The ISS crew are currently trying to purge on board computers of the W32.Gammima.AG worm (NASA)
International Space Station (ISS) software security has been brought into question after on board systems were infected by a computer virus earlier this month. This is possibly the first time that a computer in space has played host to a malicious piece of software code, intended to seek out installed online gaming software and then transmit sensitive information it to an attacker. Although the virus in question, known as the W32.Gammima.AG worm, is pretty harmless (after all, I don’t think the astronauts on board play many online games), the infection comes as a surprise. Why hasn’t the ISS got sufficient anti-virus software installed? How did this security breech pass unnoticed until now? The space station may have narrowly dodged the bullet on this one, as if the worm was a little more virulent, there aren’t many network managers between here and low Earth orbit to find a quick solution to the problem… Continue reading →
Moment of detonation: the ATK ALV X-1 rocket and $17 million NASA payload scrubbed in an instant (Explorer Fish)
Early yesterday morning an Alliant Techsystems (ATK) ALV X-1 rocket launched from NASA’s launch facility at Wallops Island, VA. However, only 27 seconds and 11,000 feet into the flight, a launch anomaly prompted the range safety officer to hit the self-destruct button. According to sources, the ALV X-1 was a new type of launch vehicle costing $17 million (including NASA payload).
The ALV X-1 rocket is a sub-orbital design, otherwise more commonly known as a sounding rocket. Intended to carry instrumentation into the atmosphere, rather than into orbit, the ALV X-1 would complete a parabolic flight path, delivering the payload at a predetermined altitude to carry out experiments and parachute to Earth. At 5am Friday morning, this obviously didn’t happen.
It would seem that regardless of whether spaceflight is initiated by private enterprise, established space agency or Middle Eastern government, the challenges are the same, nobody has risk-free, routine access into space… Continue reading →
Hubble Space Telescope observation of Polaris – looking through the Oort Cloud, but not resolving any comets (Hubble)
The Oort Cloud is a mysterious entity. Located on the outskirts of the Solar System, this hypothetical region is probably the source of the long-period comets that occasionally pass through the inner planets’ orbits. The strange thing about these comets is that they have orbits inclined at pretty much any angle from the ecliptic which suggests their source isn’t a belt confined to the ecliptic plane (like the asteroid belt or Kuiper belt). Therefore, their proposed source is a cloud, acting like a shell, surrounding the Solar System.
OK, so we think the Oort Cloud is out there, and there is a lot of evidence supporting this, but why can’t we see the Oort Cloud objects? After all, the Hubble Space Telescope routinely images deep space objects like stars, galaxies and clusters, why can’t we use it to see embryonic comets within our own stellar neighbourhood? Continue reading →
The Daedalus star ship, proposed in the 1970s, would propel itself forward using controlled fusion explosions (Nick Stevens, http://www.starbase1.co.uk)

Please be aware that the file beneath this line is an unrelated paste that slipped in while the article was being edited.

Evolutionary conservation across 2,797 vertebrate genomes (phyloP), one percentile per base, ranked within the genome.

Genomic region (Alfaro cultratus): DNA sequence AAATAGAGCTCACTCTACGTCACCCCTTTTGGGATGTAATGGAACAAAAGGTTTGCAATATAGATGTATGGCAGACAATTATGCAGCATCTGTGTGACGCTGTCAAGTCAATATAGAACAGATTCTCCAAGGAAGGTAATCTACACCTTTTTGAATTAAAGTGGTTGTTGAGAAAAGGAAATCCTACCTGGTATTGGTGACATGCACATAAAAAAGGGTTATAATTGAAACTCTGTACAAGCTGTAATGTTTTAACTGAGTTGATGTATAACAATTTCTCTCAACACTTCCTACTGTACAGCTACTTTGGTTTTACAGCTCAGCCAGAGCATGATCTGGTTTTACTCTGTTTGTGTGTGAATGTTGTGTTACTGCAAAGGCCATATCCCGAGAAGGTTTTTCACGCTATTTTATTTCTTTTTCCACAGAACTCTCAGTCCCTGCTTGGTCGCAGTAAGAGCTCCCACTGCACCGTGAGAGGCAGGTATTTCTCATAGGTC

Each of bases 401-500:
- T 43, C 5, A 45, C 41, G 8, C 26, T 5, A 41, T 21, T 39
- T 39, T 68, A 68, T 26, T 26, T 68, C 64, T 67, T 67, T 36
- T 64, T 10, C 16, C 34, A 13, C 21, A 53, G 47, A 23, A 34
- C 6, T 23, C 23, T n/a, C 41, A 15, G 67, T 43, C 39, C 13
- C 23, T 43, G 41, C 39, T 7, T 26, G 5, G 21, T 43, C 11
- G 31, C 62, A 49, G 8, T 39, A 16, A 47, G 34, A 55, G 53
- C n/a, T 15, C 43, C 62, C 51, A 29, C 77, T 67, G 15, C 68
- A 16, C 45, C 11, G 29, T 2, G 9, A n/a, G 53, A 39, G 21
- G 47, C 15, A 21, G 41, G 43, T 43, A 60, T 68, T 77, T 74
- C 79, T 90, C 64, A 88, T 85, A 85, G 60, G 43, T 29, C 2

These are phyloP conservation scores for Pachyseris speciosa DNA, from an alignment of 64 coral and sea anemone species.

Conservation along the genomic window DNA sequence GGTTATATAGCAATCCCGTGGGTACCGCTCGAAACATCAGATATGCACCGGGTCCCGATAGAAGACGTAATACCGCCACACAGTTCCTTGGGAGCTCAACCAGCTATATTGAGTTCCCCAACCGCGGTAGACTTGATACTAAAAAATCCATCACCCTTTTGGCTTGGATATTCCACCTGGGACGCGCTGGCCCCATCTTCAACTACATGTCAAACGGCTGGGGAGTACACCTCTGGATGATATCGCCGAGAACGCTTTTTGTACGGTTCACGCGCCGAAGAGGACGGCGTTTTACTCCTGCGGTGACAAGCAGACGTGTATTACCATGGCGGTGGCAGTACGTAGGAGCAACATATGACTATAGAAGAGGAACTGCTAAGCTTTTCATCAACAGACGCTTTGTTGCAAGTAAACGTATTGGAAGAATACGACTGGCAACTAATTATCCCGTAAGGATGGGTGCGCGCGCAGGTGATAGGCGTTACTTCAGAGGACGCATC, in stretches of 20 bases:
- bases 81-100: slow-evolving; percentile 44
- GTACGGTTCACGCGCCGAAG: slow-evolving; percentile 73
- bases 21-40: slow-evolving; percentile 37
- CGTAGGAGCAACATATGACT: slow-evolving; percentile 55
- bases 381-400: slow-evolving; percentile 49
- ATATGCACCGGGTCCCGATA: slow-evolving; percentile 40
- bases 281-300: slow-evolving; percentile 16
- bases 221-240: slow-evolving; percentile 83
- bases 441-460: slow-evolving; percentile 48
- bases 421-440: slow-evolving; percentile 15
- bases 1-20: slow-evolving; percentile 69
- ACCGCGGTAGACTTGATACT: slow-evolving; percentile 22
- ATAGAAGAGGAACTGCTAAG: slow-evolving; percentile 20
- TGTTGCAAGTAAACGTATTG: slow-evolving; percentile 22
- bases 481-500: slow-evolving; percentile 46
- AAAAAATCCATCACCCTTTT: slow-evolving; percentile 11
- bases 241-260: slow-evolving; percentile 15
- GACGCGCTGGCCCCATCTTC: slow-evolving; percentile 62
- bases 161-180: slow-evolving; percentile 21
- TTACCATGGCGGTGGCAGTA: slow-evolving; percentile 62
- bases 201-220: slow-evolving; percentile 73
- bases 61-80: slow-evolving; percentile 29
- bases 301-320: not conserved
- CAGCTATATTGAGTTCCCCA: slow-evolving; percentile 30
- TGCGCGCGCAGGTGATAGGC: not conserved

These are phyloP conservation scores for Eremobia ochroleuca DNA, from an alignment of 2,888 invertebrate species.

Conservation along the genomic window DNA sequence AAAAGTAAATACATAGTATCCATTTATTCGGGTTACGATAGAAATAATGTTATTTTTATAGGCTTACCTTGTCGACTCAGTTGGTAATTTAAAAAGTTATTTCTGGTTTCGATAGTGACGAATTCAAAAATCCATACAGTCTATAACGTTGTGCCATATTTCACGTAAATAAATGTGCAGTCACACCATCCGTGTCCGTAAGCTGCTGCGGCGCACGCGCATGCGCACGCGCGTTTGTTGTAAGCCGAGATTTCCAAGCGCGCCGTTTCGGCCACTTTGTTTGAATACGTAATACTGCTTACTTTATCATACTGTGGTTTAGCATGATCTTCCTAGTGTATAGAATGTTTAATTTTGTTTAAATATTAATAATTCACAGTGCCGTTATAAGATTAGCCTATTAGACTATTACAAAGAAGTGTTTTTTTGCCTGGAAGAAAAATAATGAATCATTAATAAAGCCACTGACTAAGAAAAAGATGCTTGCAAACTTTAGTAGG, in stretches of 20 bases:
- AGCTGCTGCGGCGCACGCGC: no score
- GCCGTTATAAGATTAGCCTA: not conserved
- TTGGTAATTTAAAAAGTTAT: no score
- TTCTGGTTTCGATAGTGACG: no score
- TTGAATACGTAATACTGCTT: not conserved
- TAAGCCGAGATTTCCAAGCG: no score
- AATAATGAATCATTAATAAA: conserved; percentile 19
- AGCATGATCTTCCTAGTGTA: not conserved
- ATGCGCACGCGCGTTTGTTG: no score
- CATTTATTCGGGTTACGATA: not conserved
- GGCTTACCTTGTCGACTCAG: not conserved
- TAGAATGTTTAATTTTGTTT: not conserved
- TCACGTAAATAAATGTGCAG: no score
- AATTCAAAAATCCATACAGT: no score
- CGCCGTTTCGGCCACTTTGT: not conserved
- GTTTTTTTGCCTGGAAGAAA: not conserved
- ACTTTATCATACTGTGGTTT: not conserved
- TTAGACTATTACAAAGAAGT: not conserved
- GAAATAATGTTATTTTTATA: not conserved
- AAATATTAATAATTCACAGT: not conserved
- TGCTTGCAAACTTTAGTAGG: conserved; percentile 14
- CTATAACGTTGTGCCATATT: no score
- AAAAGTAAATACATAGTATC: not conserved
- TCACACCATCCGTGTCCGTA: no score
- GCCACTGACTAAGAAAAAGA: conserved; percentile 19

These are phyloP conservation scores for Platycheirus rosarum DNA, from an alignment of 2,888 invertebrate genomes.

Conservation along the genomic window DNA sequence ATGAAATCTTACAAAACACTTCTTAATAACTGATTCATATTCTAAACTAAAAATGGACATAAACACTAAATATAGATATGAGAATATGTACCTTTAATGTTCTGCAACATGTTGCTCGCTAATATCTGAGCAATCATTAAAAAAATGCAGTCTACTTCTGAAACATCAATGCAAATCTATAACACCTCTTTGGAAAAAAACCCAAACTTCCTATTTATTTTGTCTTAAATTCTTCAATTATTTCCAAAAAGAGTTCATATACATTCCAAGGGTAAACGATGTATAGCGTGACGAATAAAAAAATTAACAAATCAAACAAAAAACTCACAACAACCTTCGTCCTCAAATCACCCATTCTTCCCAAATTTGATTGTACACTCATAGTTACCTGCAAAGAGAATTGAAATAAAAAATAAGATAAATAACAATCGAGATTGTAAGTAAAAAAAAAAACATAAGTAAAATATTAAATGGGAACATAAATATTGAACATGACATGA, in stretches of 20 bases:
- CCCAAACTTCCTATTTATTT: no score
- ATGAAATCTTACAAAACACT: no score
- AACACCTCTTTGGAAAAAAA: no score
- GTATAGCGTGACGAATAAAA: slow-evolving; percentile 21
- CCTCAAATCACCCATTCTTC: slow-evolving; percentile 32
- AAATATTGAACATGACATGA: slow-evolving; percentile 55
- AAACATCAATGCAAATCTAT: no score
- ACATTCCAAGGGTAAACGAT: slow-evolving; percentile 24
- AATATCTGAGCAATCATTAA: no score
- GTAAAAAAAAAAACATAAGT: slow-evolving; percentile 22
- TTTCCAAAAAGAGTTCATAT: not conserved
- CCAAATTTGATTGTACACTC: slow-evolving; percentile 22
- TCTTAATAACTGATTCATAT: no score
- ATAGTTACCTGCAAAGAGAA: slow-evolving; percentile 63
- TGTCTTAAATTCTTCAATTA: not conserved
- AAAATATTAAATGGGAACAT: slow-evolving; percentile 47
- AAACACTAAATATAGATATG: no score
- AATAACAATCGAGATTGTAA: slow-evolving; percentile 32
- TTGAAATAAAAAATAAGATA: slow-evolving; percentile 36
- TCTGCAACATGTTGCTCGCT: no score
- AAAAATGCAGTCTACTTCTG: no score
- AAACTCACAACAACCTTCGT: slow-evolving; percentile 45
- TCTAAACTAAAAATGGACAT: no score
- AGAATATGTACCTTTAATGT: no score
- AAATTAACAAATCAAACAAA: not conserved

On writing the Universe Today article Bad News: Interstellar Travel May Remain in Science Fiction yesterday, I couldn’t help but feel depressed. So far, in all my years of science fiction viewing, I have never thought that travelling to another star would be impossible. Although I knew it would be hard, and something we won’t be able to consider for a century or so, I always assumed it could be possible. Well, in a recent meeting of rocket scientists at the Joint Propulsion Conference in Hartford, Connecticut, they concluded that even the most advanced forms of propulsion would require gargantuan quantities of fuel to carry a starship over the few light years to the nearest star. Suddenly I realised I had been looking at the question of interstellar travel in the wrong light; it’s not that it would take a stupid number of generations to get from A to B, we would require 100 times the total energy output of Earth to make it there. Where’s Captain Kirk when you need him… Continue reading →
Ancient prophecy plus a dash of scientific disinformation equals fear (and the potential to make a lot of money)
The Mayan long-count calendar ends on December 21st 2012. For many reasons, this is a very important event, religiously and spiritually. However, there are a huge number of doomsday scenarios that are being pinned on this day too. Why? Well your guess is as good as mine. This is a very strange phenomenon. We’ve heard “end of the world” theories for millennia; from Nostrodamus, the Bible to the Y2K Bug, but as yet (as far as I can tell) the Earth has not been destroyed. Many historic prophecies have been made deliberately vague to make a future event more likely to match the future prediction by the prophet. That’s fine, I have no problem with a mystical historic figure telling us the world is going to fry at an undetermined date by an undetermined harbinger of doom. But I have a huge problem with modern-day authors publishing scientific inaccuracies for personal gain.
I am writing this article after a number of emails were sent to me concerned about yet another 2012 Doomsday scenario, so I decided to investigate. This is what I found… Continue reading →
The ESA Pasteur Rover, the Mercedes Benz of Martian roving (ESA)